Reporting suspected adverse reactions after authorisation of the medicinal product is important. It allows continued monitoring of the benefit/risk balance of the medicinal product. Healthcare professionals are asked to report any suspected adverse reactions via the Yellow Card Scheme at: www.mhra.gov.uk/yellowcard or search for MHRA Yellow Card in the Google Play or Apple App Store.
Not applicable to a product with this route of administration.
Pharmacotherapeutic group: Agents for treatment of haemorrhoids and anafissures for topical use - corticosteroids
ATC code: C 05 AA 01.
The principle pharmacological actions of hydrocortisone are on gluconeogensis, glycogen deposition, protein and calcium metabolism and inhibition of corticotrophin secretion and anti-inflammatory activity (glucocorticoid actions). When applied topically hydrocortisone causes reduction of inflammation, pruritus and exudation in disorders of the skin and perianal region.
Cinchocaine hydrochloride is a local anaesthetic agent and is suitable for surface or spinal anaesthesia and for relaxing sphincteric spasms. It is an anaesthetic of the amide type. It is more toxic than cocaine by local application, but its local anaesthetic action is greater, so it can be used in lower concentrations. Its action is more prolonged than lignocaine.
Surface or topical anaesthetics such as cinchocaine block the sensory nerve endings in the skin preventing transmissions of impulses along the nerve fibres and inhibiting depolarisation and ion-exchange. These effects are reversible. Before this blocking action can occur the lipid, soluble anaesthetic base must penetrate the lipoprotein nerve sheath and the effectiveness of the anaesthetic depends on the concentration attained in the nerve fibre. The onset of action varies depending on the anaesthetic used. Cinchocaine has a rapid onset of action and is also long lasting.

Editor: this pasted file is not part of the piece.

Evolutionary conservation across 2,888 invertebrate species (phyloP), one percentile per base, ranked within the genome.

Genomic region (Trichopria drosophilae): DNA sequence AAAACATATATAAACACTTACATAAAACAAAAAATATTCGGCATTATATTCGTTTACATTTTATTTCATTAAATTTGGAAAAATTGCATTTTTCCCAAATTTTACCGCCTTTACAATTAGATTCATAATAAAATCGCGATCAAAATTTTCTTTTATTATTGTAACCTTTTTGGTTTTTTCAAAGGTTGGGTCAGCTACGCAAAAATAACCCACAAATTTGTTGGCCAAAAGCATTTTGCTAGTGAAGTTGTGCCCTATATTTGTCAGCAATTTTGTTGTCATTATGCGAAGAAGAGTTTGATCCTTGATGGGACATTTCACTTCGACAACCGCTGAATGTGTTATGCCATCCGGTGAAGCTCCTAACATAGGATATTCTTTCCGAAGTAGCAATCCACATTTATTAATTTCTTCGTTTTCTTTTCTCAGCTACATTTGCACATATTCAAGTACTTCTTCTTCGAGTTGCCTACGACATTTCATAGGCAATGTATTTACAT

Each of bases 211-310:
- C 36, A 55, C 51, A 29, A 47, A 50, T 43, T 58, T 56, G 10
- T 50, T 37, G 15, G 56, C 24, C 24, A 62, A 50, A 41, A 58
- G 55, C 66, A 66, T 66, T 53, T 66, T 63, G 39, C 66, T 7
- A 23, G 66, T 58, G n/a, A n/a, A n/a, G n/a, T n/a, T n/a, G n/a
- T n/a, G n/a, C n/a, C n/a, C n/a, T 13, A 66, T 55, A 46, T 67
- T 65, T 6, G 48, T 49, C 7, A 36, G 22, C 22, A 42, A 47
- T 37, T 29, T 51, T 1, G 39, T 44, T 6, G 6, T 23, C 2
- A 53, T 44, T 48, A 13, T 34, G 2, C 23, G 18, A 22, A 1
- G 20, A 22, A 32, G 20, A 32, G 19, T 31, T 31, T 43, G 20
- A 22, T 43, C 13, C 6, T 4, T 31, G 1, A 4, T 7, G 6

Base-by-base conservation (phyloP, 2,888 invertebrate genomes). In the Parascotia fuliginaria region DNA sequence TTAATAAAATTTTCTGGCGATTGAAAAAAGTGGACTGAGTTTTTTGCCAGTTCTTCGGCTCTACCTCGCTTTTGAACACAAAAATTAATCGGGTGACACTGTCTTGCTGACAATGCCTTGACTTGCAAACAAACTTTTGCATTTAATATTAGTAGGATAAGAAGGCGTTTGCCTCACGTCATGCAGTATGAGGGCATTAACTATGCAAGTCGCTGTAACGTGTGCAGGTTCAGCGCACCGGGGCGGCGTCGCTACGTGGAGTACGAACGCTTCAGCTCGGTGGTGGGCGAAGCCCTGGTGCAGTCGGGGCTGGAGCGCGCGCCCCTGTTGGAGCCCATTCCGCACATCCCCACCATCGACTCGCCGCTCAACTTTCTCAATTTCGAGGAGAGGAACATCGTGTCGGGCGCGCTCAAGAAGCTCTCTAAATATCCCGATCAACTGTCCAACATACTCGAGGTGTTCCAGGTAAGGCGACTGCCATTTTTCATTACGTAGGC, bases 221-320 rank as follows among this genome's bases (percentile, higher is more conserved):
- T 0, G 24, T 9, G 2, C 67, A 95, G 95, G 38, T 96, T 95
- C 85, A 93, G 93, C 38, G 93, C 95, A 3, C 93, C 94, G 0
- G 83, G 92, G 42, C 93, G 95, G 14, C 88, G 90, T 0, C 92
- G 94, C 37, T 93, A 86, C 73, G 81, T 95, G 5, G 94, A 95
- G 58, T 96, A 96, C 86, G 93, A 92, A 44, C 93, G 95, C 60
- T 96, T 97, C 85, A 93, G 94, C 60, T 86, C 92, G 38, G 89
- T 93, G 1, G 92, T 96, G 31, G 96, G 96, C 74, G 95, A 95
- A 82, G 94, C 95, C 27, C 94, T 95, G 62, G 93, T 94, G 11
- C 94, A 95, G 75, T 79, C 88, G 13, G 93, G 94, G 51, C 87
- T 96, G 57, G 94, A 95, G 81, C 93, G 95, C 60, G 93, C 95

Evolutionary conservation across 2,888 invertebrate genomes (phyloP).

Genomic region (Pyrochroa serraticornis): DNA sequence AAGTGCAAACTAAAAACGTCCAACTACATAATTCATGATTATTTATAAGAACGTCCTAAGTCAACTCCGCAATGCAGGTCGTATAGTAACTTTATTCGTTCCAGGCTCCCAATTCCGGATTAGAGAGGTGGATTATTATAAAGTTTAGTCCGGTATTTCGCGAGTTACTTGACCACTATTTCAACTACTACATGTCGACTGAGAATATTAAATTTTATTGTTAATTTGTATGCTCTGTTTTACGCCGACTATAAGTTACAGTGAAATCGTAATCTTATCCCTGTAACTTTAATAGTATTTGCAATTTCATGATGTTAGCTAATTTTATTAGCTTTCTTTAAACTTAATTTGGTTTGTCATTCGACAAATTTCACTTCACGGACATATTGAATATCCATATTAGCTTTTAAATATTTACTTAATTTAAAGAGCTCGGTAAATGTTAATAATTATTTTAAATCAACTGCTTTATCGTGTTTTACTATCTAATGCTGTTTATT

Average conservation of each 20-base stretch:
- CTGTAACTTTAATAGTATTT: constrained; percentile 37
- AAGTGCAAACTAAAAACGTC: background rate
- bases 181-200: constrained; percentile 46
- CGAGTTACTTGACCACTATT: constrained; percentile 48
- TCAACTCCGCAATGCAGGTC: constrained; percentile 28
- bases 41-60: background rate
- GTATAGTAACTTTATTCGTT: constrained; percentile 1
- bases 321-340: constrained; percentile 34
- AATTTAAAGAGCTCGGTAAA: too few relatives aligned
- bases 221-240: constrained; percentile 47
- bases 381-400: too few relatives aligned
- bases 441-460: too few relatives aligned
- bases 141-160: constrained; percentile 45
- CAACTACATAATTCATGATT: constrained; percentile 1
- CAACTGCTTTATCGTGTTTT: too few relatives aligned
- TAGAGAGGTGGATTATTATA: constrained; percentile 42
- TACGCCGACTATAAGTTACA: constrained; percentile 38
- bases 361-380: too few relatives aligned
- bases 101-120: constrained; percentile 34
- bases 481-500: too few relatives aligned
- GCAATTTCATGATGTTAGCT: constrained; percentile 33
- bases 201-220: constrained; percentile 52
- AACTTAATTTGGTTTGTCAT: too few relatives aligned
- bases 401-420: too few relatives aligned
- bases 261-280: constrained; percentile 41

Hydrocortisone is passed through the skin, particularly in denuded areas. About 90% of plasma hydrocortisone is bound to plasma proteins, mainly to globulin, less so to albumin. In the liver and most body tissues it is metabolised to hydrogenated and degraded forms such as tetrahydrocortisone and tetrahydrocortisol. These degraded forms are excreted in the urine. They are mainly conjugated as glucuronides. A very small proportion of unchanged hydrocortisone is excreted in the urine.
Most local anaesthetics such as cinchocaine hydrochloride are absorbed through damaged skin. Cinchocaine hydrochloride is an ester-type local anaesthetic. Following absorption, it is hydrolysed by esterases in the plasma and liver.
There are no pre-clinical data of relevance to the prescriber which are additional to that already included in other sections of the SPC.
White soft paraffin
Do not store above 25°C. Store in the original package.
Externally white enamelled and printed; internally lacquered aluminium tube with medium density polyethylene nozzle applicator and white plug seal cap.
The product is available in tubes of 30g and 15g.
Not all pack sizes may be marketed.
Chemidex Pharma Limited
Egham Business Village
Surrey TW20 8RB
3 November 2000/ 25 April 2003